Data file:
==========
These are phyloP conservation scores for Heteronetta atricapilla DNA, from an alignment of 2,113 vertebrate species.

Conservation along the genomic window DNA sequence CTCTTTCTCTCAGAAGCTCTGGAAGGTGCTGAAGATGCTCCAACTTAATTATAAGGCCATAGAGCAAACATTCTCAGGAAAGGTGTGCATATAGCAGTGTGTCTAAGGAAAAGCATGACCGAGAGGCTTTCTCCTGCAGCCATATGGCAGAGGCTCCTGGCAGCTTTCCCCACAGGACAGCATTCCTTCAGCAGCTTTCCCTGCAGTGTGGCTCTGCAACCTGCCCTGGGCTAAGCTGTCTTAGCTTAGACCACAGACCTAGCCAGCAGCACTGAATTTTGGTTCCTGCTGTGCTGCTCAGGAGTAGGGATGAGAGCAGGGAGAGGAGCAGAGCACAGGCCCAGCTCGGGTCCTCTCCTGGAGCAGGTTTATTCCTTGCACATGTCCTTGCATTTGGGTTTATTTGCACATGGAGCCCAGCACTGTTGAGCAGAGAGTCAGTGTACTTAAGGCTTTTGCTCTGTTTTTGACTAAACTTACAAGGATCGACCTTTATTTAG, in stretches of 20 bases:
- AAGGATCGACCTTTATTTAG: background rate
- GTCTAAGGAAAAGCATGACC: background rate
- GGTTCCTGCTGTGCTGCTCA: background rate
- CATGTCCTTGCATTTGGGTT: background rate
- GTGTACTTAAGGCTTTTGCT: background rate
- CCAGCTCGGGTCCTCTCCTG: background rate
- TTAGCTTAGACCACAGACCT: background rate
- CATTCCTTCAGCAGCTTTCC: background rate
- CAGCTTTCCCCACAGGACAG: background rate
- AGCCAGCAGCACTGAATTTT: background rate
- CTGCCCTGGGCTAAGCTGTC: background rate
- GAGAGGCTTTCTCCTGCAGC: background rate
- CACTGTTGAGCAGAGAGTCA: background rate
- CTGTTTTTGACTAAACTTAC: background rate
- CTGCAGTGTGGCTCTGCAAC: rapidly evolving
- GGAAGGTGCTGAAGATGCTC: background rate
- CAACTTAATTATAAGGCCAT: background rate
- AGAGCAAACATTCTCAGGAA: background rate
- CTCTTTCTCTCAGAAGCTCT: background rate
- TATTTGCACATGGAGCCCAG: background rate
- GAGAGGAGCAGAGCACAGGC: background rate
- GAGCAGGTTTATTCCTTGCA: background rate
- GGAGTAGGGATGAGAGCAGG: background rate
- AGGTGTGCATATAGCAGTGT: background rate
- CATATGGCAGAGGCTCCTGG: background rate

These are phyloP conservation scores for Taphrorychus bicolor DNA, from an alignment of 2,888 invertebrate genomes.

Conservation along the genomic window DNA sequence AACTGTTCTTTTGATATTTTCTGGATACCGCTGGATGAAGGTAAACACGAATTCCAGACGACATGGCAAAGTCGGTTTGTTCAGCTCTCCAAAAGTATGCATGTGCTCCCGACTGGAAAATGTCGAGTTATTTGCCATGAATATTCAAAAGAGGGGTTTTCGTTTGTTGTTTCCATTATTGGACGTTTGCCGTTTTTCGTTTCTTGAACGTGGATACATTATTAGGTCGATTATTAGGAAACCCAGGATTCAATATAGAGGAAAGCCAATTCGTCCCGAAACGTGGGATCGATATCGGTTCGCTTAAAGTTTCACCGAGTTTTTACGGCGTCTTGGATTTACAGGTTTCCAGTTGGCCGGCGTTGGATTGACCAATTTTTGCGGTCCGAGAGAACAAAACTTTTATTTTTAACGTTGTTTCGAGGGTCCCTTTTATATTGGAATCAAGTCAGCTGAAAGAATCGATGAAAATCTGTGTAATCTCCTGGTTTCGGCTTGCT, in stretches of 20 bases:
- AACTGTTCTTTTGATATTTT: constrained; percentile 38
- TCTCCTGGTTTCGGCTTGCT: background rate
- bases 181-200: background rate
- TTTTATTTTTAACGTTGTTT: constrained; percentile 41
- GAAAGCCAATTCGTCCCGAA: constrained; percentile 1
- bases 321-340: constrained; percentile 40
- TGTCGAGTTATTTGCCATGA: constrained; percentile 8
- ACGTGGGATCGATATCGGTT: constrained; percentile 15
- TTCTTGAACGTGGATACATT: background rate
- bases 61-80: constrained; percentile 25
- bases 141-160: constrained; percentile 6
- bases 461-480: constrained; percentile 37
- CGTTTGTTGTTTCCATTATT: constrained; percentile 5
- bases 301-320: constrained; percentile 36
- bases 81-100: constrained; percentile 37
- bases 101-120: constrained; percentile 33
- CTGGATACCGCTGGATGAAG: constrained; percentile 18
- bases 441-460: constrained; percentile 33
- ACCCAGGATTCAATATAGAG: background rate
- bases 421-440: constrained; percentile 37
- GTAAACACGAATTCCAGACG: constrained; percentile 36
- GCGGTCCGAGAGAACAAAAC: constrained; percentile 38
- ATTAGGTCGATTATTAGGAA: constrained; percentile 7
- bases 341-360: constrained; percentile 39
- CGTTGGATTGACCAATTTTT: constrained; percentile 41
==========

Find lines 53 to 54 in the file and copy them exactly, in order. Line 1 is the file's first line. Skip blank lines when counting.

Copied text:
- bases 341-360: constrained; percentile 39
- CGTTGGATTGACCAATTTTT: constrained; percentile 41